One of the most difficult decisions to make for an electric guitarist is how to set up your guitar effects board. Often, the sound of one effect will drastically change depending on where the effect lies on the chain. This article was created to help you make those decisions.
- The first section of the board, coming from the guitar, should be overdrive, distortion and compression pedals, for the reason that you don't want other effects changing the tone. You can put the compressor first, so that the basic tone of your guitar is compressed but not the effects; you will want them tweaked through their own controls. Next will be overdrive. Much of your other effects will be done with the overdrive already on. After the overdrive is the fuzz or distortion. It's better to have the fuzz modify the overdrive than the other way round, so that your change to distortion will be more dramatic.
- The second section should be the sound modifiers and filters, such as tremolo, chorus, flanger, phase shifter, ring modulator, and octave up or down. It doesn't much matter which way these are placed, as many are used without the others for a specific sound. If, however, you plan to use (for example) chorus and phaser together a lot, try them both ways to see which sound pleases your ears the most. This can be done with as many modifiers as you choose, each combination will have its own sound.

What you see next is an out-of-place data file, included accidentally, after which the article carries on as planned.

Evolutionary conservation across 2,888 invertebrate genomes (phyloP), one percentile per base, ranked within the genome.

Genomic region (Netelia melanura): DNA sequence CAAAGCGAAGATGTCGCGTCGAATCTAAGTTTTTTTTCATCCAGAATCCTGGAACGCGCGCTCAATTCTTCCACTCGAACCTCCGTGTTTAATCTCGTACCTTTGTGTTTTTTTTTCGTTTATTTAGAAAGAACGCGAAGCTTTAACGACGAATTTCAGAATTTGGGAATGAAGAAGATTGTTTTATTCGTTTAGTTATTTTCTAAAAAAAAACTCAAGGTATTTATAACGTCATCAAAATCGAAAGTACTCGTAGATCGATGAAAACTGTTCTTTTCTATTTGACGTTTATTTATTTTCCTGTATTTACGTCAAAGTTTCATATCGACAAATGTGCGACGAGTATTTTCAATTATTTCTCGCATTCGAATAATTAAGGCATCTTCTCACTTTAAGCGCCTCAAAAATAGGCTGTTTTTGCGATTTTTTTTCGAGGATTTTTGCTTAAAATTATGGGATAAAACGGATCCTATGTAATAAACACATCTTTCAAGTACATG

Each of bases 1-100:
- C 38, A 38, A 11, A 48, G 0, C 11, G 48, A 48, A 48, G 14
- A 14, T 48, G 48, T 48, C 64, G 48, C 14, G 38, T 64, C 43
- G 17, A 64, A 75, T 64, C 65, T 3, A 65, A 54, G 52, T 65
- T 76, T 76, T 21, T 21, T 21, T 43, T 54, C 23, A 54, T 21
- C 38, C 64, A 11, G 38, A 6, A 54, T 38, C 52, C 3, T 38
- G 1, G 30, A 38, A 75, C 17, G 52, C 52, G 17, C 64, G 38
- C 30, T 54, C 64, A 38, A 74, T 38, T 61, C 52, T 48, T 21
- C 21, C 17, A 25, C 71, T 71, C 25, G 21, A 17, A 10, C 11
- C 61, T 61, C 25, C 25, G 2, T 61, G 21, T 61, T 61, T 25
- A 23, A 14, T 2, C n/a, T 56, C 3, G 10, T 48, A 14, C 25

The third section is for volume, wah, and whammy pedals. The place for these is generally after the modifiers, so that you are able to do a fadeout or a wah effect cleanly and without trail off effects. The exception here is delay; if you place the delay before the volume, if you do a gentle fadeout with the volume, you will also cut the last atmospheric echoes off.
- The fourth and final section is the sound additives, delay and reverb, These should always be placed at the end of the chain. They cannot be corrupted by other effects, and need to be able to slowly fade out.
- Finally as you set up your chain, test the sound as you add pedals even though this can be time-consuming. As the Furman Pedal Board Manual tells us, "Lay out your pedals… giving thought to issues keeping signal levels high to minimize hum and noise, and ease of access to all foot switches." If you have a noise gate, place it at the very end, and this effect should go out to the amplifier. Make sure to use quality, heavy-duty guitar cables and patch cables. You can also make use of "pedal cranks," which are essentially double-ended male jacks with a short cowling connecting them. These are useful for putting effects pedals together on a crowded board or to save stage space. Have fun and rock on!
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